Insider trading is often discussed, but it is something that many do not fully understand, or there is a concept of it but no true comprehension of what it is and how it can occur. To learn more about insider trading, keep reading.
What is insider trading?
Insider trading is an illegal, prohibited activity when someone makes an investment trade based on non-public “material” information. The advantages of insider trading are potential profit for participants. Disadvantages of insider trading are a huge risk – conflict with the law, the possibility of being convicted.
Whenever a publicly-traded company has a stock sold by a person who may have any material information that concerns a particular stock that has not been released to the public, and it is then sold or bought, that is what insider trading is. This type of trading may be legal or illegal; however, it all depends on whenever the insider has made the trade. It will be considered illegal whenever a stock is traded based on information that has not been released to the public or is considered non-public.
What is Insider trading Material Information?
Any information that could impact an investor’s decision to purchase or sell security will be considered material information. Any non-public information will be information that has not been legally released to the public about material information on security.
A better understanding of what Insider trading is:
The SEC or United States Securities and Exchange Commission has defined insider trading to be seen as selling or purchasing a security, fiduciary duties are breached, or another type of trust or confidence relationship, based on non-public material information about said security.
The overall question about insider trading’s legality comes from the SEC attempting to keep the marketplace fair. Someone who happens to have access to non-public information will be seen as having an unfair advantage over any other investor who would not have similar access, and that investors may end up making a much larger profit than any other fellow investors.
Whenever an investor begins to tip off other investors with any non-public information, they may be seen as illegal insider trading. However, when a company director starts to sell or purchase shares, but this information has been disclosed about the transactions legally, it will be seen as legal insider trading. However, the SEC has a specific set of rules to help protect any investment from any effects that may come from insider trading.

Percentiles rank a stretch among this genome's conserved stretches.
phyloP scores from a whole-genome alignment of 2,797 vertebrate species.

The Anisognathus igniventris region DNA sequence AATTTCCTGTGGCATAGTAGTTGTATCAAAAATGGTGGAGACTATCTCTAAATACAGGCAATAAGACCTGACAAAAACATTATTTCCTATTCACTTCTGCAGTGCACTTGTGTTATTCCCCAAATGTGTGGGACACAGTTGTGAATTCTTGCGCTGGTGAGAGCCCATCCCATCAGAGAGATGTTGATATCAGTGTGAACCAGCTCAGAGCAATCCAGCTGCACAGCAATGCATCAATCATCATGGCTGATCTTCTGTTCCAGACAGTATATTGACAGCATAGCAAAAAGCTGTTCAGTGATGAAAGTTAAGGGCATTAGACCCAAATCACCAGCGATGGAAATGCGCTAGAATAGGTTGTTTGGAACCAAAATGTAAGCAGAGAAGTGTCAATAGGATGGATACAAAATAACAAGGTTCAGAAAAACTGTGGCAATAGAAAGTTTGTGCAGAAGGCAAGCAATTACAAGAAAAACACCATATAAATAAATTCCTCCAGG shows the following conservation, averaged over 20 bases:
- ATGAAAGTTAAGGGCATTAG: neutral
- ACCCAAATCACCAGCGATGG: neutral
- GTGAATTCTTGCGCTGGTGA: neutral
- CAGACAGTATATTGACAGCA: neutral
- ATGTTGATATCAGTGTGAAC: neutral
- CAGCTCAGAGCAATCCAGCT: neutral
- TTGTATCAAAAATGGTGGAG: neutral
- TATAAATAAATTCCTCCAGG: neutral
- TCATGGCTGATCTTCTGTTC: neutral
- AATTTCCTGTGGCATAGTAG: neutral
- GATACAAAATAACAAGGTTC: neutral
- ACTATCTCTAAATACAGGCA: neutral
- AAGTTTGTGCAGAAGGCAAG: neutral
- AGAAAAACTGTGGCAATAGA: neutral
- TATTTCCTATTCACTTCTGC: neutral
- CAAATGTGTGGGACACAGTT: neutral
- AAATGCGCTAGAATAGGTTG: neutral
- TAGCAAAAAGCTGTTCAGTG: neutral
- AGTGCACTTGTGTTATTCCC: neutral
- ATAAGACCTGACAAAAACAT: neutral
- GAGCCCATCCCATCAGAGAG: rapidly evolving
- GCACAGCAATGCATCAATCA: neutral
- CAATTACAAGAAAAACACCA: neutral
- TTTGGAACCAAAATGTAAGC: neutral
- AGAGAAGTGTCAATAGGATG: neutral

Pros and cons of insider trading
The advantage of insider trading is the enormous financial gains for participants. The disadvantage is the possibility of harmful public exposure, heavy financial penalties, and a prison sentence.
There are no good things in insider trading – it is forbidden, not legal. Sometimes it is hard to prove illegal insider trading. The advantage of insider trading is profit (only benefits of insider trading), but we will discuss more disadvantages here.
Insider trading disadvantages are:
- Bad public reputation
- Heavy financial penalties
- Prison sentence
Insider trading examples
1. Martha Stewart insider trading case
In 2004, Martha steward, a famous television star and personnel, was convicted and charged with insider trading. It was reported that she received insider information about the ImClone systems company. She received that the FDA had declined to review one of their developed drugs, which would incur a huge loss in the future. In regards to that information, Martha sold a certain percentage of his shares to avoid the loss. Martha also lied that she had prior plans for selling the shares. This was later found to be a lie. She was convicted of two crimes. She was guilty of both insider trading and lying. The star was then sentenced to five years in prison.
Let us start from the beginning. It is not just a director of a company that could be charged with insider trading. A huge and public case of insider trading happened in 2003 when Martha Stewart, a trendy household name, has been charged with securities fraud, obstruction of proceedings, and insider trading from ImClone’s case during 2001 the SEC.
Martha Stewart sold around 4 thousand shares that she owned in ImClone Systems, a biopharmaceutical company. Stewart had received information from a Merrill Lynch broker, Peter Bacanovic. Bacanovic had received a tip after the CEO of ImClone Systems, Samuel Waksal, had sold all his shares for that company. This had happened when ImClone had been waiting to be approved for a new cancer treatment called Erbitux by the FDA.